- Note who responded to the net call and who did not.
- Instruct students to watch their display windows and say:
- Net (call sign), this is NCS (call sign), stand by for cold
start, store in one, go to one, out.
- Perform ERF.
- Go to channel one and issue another net call.
- Note who responds to the net call and who does not.
-At this point we have established a frequency hopping net.
The NCS would now instruct the net to commence normal net operations or impose any restrictions that might be necessary. All stations would turn their Function switches to the SQ ON position for normal net operations.
Instruct students to turn their radios off, thereby erasing
all data. Instruct students to hand their radio to a student who did not perform the hands on steps. Once this has been done, instruct them to prepare their radios for cold start, give assistance where necessary, and reestablish the frequency hopping net.
Begin Demonstration m. Demonstration. Perform the NCS steps required for the ERF process.
(1) Background/Buildup: The next thing for you to learn is what the Net Control Station must do in order to perform the ERF. As an S2 you, or someone working for you will
be the NCS for you unit's Intel net. You should therefore be familiar with the ERF process.
(2) Directions to Students: Watch and listen as I show you what the NCS does in order to ERF the net.
(3) Steps for performing the ERF.
-First the NCS will place his Mode switch in the FH-M position, the CHAN switch stays in MAN, and the Function switch stays in LD.
-Then he will set the Time of Day on the radio's base clock. To do this he would:
-Press the TIME button. In the display window appears 00.
-Clear the display by pressing the CLR button and the display shifts to .
-Enter the last two digits of the current Julian date in these blanks and press the STO button. When the display blinks, the date has been stored.
-Press the TIME button again and in the window appears 0000.
-Clear this display with the CLR button and fill in the blanks with the current ZULU or local time depending on SOP.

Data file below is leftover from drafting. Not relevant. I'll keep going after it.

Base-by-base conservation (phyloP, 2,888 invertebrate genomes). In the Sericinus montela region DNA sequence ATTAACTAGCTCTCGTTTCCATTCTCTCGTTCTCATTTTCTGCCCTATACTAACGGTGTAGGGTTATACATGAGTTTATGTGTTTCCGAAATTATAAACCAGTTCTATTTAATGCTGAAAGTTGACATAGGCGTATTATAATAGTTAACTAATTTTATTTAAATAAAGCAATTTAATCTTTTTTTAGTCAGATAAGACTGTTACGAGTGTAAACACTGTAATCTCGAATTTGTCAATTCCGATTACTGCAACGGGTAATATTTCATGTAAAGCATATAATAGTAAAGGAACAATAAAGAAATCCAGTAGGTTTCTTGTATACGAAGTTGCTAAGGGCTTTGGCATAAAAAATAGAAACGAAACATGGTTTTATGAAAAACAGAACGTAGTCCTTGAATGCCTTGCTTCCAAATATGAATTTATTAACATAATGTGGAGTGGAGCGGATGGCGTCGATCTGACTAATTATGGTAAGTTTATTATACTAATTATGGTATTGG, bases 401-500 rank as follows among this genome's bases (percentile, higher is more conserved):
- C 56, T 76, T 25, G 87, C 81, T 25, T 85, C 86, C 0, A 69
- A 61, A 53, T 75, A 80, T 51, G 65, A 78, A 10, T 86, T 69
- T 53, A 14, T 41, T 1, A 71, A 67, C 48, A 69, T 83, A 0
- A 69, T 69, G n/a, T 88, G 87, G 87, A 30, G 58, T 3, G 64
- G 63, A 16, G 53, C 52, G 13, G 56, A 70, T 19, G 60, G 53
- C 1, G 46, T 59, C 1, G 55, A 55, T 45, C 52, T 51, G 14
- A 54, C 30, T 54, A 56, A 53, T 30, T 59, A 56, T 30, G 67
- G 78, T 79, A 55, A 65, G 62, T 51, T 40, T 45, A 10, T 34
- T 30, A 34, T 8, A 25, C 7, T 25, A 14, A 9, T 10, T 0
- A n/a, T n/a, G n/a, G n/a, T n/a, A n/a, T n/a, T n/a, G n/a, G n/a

-Store the time with the STO button.
-Next the net ID number must be set for the particular net that the NCS will be controlling. The net ID number will come from the SOI. The FH data that is received from higher headquarters forms the basis for the net ID number.
-Turn the Channel switch to channel 6 and press the LOAD button. In the display window appears "HF 600" which means that the FH data in channel six's storage register has been brought into the temporary holding memory.
-Press the FREQ button and then the CLR button and the display turns to "HF 6". Now enter the last two digits of the net ID number from the SOI and press the STO button. The display blinks telling you that the net ID number has been stored in register one.
-Turn the channel switch back to MAN.
-Bring the contents of channel one's register back into temporary holding memory by pressing the LOAD button and 1. Notice that the display says "HF6XX", the net ID number that you assigned to that channel.
-Perform the first net call (assuming it is time to open the net) and note who is there. Tell the net to standby for cold start, store in one, go to one (or where ever the SOP says they should place this particular net).
-Press the ERF button and notice that for a short time the word "SEND" appears in the window. This indicates that the radio is sending the ERF. It is a good idea to send the ERF a couple of times in case some of the stations were not ready.
-Once the ERF is sent, turn the channel switch to channel one (or which ever channel was ERF'ed and perform the second net call, note who responds and who does not, and direct commencement of net operation.
-If there are stations not on the FH net, you or your alternate NCS would return to the MAN channel, contact them there and work with them until they are able to successfully
receive an ERF.
(4) Review of Demonstration
1. In order to perform as the NCS, what position must the Mode switch be in?
In the FH-M position.
2. What does the base clock time consist of?
The last two numbers of the Julian date and the current ZULU or local time.
3. Where does the NCS find the net ID number for his net?
In the SOI.
n. During the remainder of the class we will practice bring-
ing your radios up and operational for a secure frequency
hopping net. Make sure you take turns operating the radio.
a. Review of Main Points: During this class you have learned:
-The characteristics and capabilities of the SINCGARS radio.
-How to prep the radio for cold start.
-How the NCS performs the ERF.
b. Questions of Comments:
c. Tie-in: Tomorrow, during the radio lab you will have time to practice extensively with the SINCGARS radio. You will have to successfully prepare a radio for cold start and enter a secure frequency hopping net prior to the end of class tomorrow.